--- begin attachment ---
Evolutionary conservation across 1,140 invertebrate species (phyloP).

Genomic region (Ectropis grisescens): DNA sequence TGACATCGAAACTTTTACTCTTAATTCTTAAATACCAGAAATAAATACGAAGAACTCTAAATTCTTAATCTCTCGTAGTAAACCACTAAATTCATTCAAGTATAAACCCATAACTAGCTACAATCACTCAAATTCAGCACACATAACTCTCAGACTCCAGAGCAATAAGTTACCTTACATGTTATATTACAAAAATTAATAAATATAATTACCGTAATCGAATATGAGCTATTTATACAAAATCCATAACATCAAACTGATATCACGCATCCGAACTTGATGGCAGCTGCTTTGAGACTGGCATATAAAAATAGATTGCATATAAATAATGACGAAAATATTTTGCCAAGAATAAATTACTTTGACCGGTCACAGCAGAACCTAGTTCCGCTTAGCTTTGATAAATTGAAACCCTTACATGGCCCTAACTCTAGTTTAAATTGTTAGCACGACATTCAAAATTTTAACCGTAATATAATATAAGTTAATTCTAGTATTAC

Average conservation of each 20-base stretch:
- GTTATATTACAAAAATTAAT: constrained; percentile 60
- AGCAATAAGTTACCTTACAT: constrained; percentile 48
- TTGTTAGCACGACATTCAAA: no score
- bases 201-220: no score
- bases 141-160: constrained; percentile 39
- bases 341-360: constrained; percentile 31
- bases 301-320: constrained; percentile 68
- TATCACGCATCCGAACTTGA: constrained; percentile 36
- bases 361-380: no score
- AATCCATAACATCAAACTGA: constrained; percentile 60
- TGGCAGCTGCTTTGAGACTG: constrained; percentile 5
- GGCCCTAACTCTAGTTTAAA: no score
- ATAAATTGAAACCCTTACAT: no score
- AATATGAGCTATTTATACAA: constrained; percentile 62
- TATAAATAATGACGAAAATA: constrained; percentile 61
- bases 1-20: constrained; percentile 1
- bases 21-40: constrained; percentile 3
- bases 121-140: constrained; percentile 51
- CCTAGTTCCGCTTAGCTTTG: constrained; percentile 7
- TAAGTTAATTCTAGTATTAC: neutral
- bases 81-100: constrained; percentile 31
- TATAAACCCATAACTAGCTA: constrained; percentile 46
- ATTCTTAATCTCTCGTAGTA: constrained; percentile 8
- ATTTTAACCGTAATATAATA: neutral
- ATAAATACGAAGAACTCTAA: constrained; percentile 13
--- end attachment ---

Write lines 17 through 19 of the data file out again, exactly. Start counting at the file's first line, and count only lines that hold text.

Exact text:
- AATATGAGCTATTTATACAA: constrained; percentile 62
- TATAAATAATGACGAAAATA: constrained; percentile 61
- bases 1-20: constrained; percentile 1